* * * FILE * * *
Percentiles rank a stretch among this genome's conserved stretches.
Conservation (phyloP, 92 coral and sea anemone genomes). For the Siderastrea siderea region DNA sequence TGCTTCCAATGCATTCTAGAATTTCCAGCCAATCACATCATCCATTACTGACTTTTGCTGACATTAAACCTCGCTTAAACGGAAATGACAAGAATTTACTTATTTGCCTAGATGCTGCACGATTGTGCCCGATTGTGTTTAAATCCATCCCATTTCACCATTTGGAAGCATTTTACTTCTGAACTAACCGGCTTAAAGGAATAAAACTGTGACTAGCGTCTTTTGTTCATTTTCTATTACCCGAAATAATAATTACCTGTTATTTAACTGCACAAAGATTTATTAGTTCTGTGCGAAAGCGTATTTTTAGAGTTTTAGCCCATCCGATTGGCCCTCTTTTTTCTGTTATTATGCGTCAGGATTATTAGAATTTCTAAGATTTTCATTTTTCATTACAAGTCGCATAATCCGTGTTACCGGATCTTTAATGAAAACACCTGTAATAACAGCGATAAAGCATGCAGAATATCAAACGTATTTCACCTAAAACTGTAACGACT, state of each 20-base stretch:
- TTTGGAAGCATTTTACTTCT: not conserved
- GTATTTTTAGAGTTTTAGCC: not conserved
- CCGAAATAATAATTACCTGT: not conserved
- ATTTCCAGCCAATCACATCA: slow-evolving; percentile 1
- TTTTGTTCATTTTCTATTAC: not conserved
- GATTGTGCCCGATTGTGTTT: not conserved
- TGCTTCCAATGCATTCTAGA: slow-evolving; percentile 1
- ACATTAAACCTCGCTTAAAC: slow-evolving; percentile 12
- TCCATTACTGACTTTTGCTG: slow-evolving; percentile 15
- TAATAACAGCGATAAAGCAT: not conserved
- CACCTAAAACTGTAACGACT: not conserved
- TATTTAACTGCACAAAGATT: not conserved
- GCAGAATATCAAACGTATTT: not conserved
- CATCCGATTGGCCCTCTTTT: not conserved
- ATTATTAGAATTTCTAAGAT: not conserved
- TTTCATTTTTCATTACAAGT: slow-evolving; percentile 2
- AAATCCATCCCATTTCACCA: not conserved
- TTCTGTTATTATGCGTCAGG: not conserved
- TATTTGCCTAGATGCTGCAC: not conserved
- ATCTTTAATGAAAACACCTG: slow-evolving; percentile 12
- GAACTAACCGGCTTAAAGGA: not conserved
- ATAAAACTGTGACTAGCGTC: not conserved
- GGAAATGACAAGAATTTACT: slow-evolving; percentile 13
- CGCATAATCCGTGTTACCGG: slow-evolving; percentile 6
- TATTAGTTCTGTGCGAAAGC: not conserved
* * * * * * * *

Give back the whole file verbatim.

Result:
Percentiles rank a stretch among this genome's conserved stretches.
Conservation (phyloP, 92 coral and sea anemone genomes). For the Siderastrea siderea region DNA sequence TGCTTCCAATGCATTCTAGAATTTCCAGCCAATCACATCATCCATTACTGACTTTTGCTGACATTAAACCTCGCTTAAACGGAAATGACAAGAATTTACTTATTTGCCTAGATGCTGCACGATTGTGCCCGATTGTGTTTAAATCCATCCCATTTCACCATTTGGAAGCATTTTACTTCTGAACTAACCGGCTTAAAGGAATAAAACTGTGACTAGCGTCTTTTGTTCATTTTCTATTACCCGAAATAATAATTACCTGTTATTTAACTGCACAAAGATTTATTAGTTCTGTGCGAAAGCGTATTTTTAGAGTTTTAGCCCATCCGATTGGCCCTCTTTTTTCTGTTATTATGCGTCAGGATTATTAGAATTTCTAAGATTTTCATTTTTCATTACAAGTCGCATAATCCGTGTTACCGGATCTTTAATGAAAACACCTGTAATAACAGCGATAAAGCATGCAGAATATCAAACGTATTTCACCTAAAACTGTAACGACT, state of each 20-base stretch:
- TTTGGAAGCATTTTACTTCT: not conserved
- GTATTTTTAGAGTTTTAGCC: not conserved
- CCGAAATAATAATTACCTGT: not conserved
- ATTTCCAGCCAATCACATCA: slow-evolving; percentile 1
- TTTTGTTCATTTTCTATTAC: not conserved
- GATTGTGCCCGATTGTGTTT: not conserved
- TGCTTCCAATGCATTCTAGA: slow-evolving; percentile 1
- ACATTAAACCTCGCTTAAAC: slow-evolving; percentile 12
- TCCATTACTGACTTTTGCTG: slow-evolving; percentile 15
- TAATAACAGCGATAAAGCAT: not conserved
- CACCTAAAACTGTAACGACT: not conserved
- TATTTAACTGCACAAAGATT: not conserved
- GCAGAATATCAAACGTATTT: not conserved
- CATCCGATTGGCCCTCTTTT: not conserved
- ATTATTAGAATTTCTAAGAT: not conserved
- TTTCATTTTTCATTACAAGT: slow-evolving; percentile 2
- AAATCCATCCCATTTCACCA: not conserved
- TTCTGTTATTATGCGTCAGG: not conserved
- TATTTGCCTAGATGCTGCAC: not conserved
- ATCTTTAATGAAAACACCTG: slow-evolving; percentile 12
- GAACTAACCGGCTTAAAGGA: not conserved
- ATAAAACTGTGACTAGCGTC: not conserved
- GGAAATGACAAGAATTTACT: slow-evolving; percentile 13
- CGCATAATCCGTGTTACCGG: slow-evolving; percentile 6
- TATTAGTTCTGTGCGAAAGC: not conserved